During these last few months Ramakrishna exhibited tremendous courage and selflessness. He had grown very thin as he was unable to eat solids. He said to one of the disciples, “I am bearing all this cheerfully, for otherwise you would be weeping. If you say it is better that the body should go rather than suffer this torture, I am willing.” Even in his pain he showed more concern for his followers than for himself. His attitude towards death too is evidence of his illumination. The next morning he said to another disciple seated near his bed, “do you know what I see? I see that God alone has become everything. Men and animals are only frameworks covered with skin, and it is He who is moving through their heads and limbs. I see that it is God Himself who has become the block, the executioner, and the victim for the sacrifice.”
After his passing away, “The Indian Mirror” of 21.8.1886, quoting “The Englishman”, an English daily of Calcutta, wrote of Ramakrishna, “If faith, love, self-sacrifice, purity of character, and entire resignation to the will of Almighty be the chief qualification of a religious man, they found their highest perfection in him and the veneration of the people was not misplaced.”
Perhaps the most interesting and an important aspect of Ramakrishna’s life, was his frequent, intense and enrapturing ecstasies. The duration of his trances varied from some few minutes to days at a time. He did not require any particular place or poise or pose or preliminary preparation for Samadhi. As soon as there was a certain mental climate, he would lose consciousness in whatever condition he might be. Sometimes he would go into samadhi while listening to lovely music and singing. Often he would enter the state while discoursing, or even the sight of some person might act as a trigger for his mind. It seems that the trances were beyond his control, that the Energy was in fact ruling him. While absorbed in Samadhi, his flushed face, half-shut eyes, indescribable smile, and the attitude of absolute abandon radiated to those around him the spiritual joy he was experiencing.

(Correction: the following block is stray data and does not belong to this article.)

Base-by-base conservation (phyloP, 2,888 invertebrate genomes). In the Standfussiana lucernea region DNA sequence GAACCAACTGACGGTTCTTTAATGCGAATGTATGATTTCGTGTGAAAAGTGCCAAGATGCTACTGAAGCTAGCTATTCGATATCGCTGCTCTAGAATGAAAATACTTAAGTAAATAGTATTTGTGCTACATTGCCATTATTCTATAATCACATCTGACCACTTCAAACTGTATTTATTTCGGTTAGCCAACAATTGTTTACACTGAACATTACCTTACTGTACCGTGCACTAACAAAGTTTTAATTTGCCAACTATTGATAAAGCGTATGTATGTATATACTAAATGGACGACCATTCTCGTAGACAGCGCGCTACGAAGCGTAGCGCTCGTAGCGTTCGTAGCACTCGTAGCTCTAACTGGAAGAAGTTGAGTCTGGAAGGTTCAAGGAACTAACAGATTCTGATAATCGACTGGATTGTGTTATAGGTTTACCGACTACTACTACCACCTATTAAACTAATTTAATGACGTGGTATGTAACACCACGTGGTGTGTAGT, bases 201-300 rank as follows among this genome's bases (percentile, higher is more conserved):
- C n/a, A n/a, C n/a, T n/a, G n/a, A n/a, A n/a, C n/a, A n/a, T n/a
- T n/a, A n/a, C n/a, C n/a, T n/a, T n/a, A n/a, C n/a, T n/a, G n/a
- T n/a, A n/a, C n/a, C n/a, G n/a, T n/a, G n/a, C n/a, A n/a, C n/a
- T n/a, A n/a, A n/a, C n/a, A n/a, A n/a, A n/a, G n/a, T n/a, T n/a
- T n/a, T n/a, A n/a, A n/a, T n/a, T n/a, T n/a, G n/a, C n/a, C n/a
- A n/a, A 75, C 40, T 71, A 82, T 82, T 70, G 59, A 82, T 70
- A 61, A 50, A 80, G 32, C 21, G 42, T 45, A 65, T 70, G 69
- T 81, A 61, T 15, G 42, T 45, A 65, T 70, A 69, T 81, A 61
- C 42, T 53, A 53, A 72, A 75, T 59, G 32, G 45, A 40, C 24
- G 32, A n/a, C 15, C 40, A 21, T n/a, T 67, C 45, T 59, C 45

Still, he himself would pray, “Oh Mother, let me remain in contact with men. Don’t make me a dried-up ascetic. I want to enjoy your sport in the world. Mother, don’t make me unconscious through the knowledge of Brahman.” He clearly felt that absorption into the Absolute is not the highest spiritual status, but enjoying the love of God, and his service of man was even greater. Ramakrishna hated Gurudom. He used to say that he was the servant of all servants.
He spoke in a homely, colloquial, sometimes even crude, idiomatic Bengali. He knew no other language. He never tried to compose any poetry, but his imagination and his image making power was so prolific that what he spoke in prose always bore the marks of high poetry. A modern biographer has tried to emphasize this in a Bengali book, using innumerable quotations from his sayings.
What happened to the young man Gadadhar to turn him from the usual path in life, the path tread by millions of his contemporaries, to devote his whole being to his spiritual realization? What Internal Agency influenced his thought and behavior to create of him a genius in the world of religion? What caused the trances, visions and concommitant rich spiritual insight? What are the connections between the body and the state of man’s mind that practices such as concentration, continence, prayer, and religious disciplines can create such a revolution in his perceptual capabilities? These questions and many more related questions are raised when we review the lives of Saints, Prophets and the Enlightened of history, of whom Ramakrishna represents perhaps the most clearly documented.
The state of mind reported by this class of men and women, and the causes behind its appearance, may hold unexpected answers for the troubled mind of modern man, but when will he turn his gaze from the known and seek out the knower? Heaven knows.
The Gospel of Sri Ramakrishna, by "M."
Sri Ramakrishna Math,
Mylapore, Madras - 600 004,
Tales & Parables of Sri Ramakrishna,
Sri Ramakrishna Math,
Madras - 600 0041980
Teachings of Sri Ramakrishna,
Mayavati, Pithoragarh, Himalayas,